As an association leader, you are interconnected with other leader and members in your industry. LinkedIn is a great way to capitalize on those connections and further build your professional relationships. This might be surprising, but LinkedIn has been around longer than Facebook, and is widely considered the “number one professional social networking site.”

LinkedIn has over 675 million registered members, and 40% of those users access the platform daily. However, LinkedIn’s users typically spend an average of only 17 minutes per month on the platform. This means that users are not spending a ton of time looking through your profile, so it is important to make a strong impression with your LinkedIn. Having an impactful profile will help you continue to represent your association in a positive light and help grow its online profile—and expand your own network as well.

Encouraging other members of your association and board to participate on LinkedIn also breeds a sense of camaraderie and boosts membership engagement. My colleague’s article offers some great insight on Capturing Millennials Using your Association’s Social Media. For more ways to increase member engagement, refer to this interview with an association leader.

Social Selling Index

The Social Selling Index (SSI) is a tool on LinkedIn that measures how effective you are at establishing your professional brand, finding the right people, engaging with insights, and building professional relationships. The index is updated daily based on your profile.

There are four categories that make up your SSI. Here are some ways to improve your SSI and make an impression on whomever views your profile:

Establish Your Professional Brand:

The first step is gearing your profile for success. Think about who is going to view your profile and what information they may want to find out about you. Try to complete your profile with

  • a clear/non-blurry professional profile photo of yourself, by yourself.
  • a headline—this doesn’t have to be your job title. It should be short and eye-catching and capture who you are and what you do in a few words.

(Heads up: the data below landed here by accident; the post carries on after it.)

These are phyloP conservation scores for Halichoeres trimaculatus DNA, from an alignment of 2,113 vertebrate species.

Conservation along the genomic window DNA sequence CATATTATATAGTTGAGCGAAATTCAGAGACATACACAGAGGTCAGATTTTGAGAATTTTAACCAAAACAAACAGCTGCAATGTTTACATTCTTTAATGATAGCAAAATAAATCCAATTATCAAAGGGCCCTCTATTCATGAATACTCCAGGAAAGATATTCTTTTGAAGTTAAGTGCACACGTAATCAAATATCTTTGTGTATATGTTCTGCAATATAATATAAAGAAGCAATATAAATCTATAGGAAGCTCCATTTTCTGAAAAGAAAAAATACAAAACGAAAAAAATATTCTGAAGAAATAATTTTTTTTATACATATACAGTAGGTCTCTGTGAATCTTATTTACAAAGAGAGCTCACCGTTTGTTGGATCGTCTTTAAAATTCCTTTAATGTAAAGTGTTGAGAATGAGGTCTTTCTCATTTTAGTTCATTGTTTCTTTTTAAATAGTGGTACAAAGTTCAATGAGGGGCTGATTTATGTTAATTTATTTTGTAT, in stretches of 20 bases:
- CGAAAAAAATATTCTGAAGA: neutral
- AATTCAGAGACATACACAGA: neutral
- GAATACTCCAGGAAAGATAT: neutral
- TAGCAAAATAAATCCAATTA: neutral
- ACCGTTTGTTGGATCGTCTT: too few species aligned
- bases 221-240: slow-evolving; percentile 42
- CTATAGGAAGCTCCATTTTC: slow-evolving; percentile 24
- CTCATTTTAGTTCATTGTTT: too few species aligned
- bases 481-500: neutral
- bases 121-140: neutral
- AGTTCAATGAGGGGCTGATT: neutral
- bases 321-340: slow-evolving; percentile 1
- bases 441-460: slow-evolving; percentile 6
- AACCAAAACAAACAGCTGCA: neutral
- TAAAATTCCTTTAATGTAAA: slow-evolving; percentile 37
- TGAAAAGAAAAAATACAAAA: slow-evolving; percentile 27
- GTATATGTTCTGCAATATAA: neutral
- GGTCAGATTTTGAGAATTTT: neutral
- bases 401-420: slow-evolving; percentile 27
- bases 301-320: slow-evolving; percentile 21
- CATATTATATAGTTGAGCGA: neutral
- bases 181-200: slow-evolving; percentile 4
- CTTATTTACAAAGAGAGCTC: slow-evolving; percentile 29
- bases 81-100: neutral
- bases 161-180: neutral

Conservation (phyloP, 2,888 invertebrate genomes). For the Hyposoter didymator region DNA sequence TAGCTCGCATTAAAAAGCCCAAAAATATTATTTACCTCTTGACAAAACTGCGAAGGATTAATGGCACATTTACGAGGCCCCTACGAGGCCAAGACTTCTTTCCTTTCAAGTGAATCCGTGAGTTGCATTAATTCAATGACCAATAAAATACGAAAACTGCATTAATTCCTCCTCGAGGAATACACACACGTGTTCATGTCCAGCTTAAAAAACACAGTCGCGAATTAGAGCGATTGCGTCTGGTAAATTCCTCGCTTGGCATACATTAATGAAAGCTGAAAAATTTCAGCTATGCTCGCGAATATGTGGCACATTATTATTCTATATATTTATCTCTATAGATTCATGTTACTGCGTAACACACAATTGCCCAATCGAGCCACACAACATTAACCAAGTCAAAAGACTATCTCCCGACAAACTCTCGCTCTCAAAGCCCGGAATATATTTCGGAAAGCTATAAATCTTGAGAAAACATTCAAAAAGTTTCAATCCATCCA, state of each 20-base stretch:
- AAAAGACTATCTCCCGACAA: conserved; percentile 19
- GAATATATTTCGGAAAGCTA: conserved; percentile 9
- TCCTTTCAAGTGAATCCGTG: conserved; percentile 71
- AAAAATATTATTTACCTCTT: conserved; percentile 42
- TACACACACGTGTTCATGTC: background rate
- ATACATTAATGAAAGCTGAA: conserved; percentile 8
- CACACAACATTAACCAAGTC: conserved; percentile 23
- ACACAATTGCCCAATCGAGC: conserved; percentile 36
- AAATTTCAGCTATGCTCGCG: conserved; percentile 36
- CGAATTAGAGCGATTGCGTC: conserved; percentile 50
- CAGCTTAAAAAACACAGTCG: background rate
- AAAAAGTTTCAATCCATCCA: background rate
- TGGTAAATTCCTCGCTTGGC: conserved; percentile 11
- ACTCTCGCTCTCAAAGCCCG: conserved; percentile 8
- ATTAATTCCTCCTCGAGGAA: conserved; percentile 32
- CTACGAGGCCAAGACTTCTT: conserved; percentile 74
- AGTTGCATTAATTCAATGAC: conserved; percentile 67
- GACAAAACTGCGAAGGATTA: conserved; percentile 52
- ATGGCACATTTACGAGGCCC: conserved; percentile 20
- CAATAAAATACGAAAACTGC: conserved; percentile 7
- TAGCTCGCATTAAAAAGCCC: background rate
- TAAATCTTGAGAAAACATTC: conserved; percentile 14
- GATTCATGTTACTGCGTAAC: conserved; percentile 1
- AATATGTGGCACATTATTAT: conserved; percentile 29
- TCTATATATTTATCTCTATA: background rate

• an updated job title that is current or most recent. You can add relevant work and volunteer experience as well.
  • a short but rich “About” section that briefly describes who you are and what you do. You should use this section to expand on your headline and give the details that show anyone who views your profile that you live up to the label you’ve given yourself.

Find the Right People:

Search for people you know. They don’t have to be close friends or family, just people you’ve worked/collaborated with. Even if you haven’t worked with them much, you likely have experience working with lots of different people, so connect with them.

  • Pro tip: Some people’s profiles ask you to attach a message to the connection requestion. Briefly remind them where they know you from or how you’ve worked together and why you are connecting with them (e.g. I am working on building my network and I’d like to connect with you. Thanks!)
  • If you don’t have a lot of connections or don’t know where to begin, start by searching for your coworkers—you’ll probably find more connections through them as well.

Engage with Insights:

Post, share, and interact with content. You don’t have to post 10 articles a day, or even one a day. If your association, company, or AMC posts articles to a blog or website regularly, that’s a great place to start. However, you don’t need to restrict yourself to posting/sharing articles that only pertain to your profession. A great way to find articles that interest you is to follow organizations that interest you.

  • Articles you might find elsewhere are sometimes worth sharing. One curious night last week, I found an article on The History of Lawns. Why not share to LinkedIn?
  • Networking tip: Scroll through your feed and like/comment on articles or posts shared by your connections.

Build Relationships

Having a larger network helps to find new prospective clients/association members/etc. Follow up with connections who might be potential clients, members, or other professionals that could benefit you or your organization.

  • When you connect with your colleagues, use TeamLink. When connecting with other people whose profiles indicate they work at your organization, LinkedIn will ask if you are team members and what your professional relationship is. Fill this out to further complete your profile.
  • Periodically check in with connections. Comment on their posts. Ask if there is anything you can do for them—any answers to questions they might have or solutions to challenges they are facing. Sometimes people will put out an open call to their network asking if they need help with certain tasks or problems. Also, just ask how they’re doing. It’s nice to be checked in on once in a while.


Check your SSI weekly as you continue to follow these guidelines. It’s important to allow yourself to be yourself on social media. The interconnectivity that LinkedIn provides will further boost your network and possibly puts you in touch with colleagues that can help you take your career to the next level within your association. Sharing who you are is also a great way to build relationships and become well connected within your association and your industry.

For more on coming together to improve one another, read my colleague’s article The Pandemic Presents Opportunities for Partnership.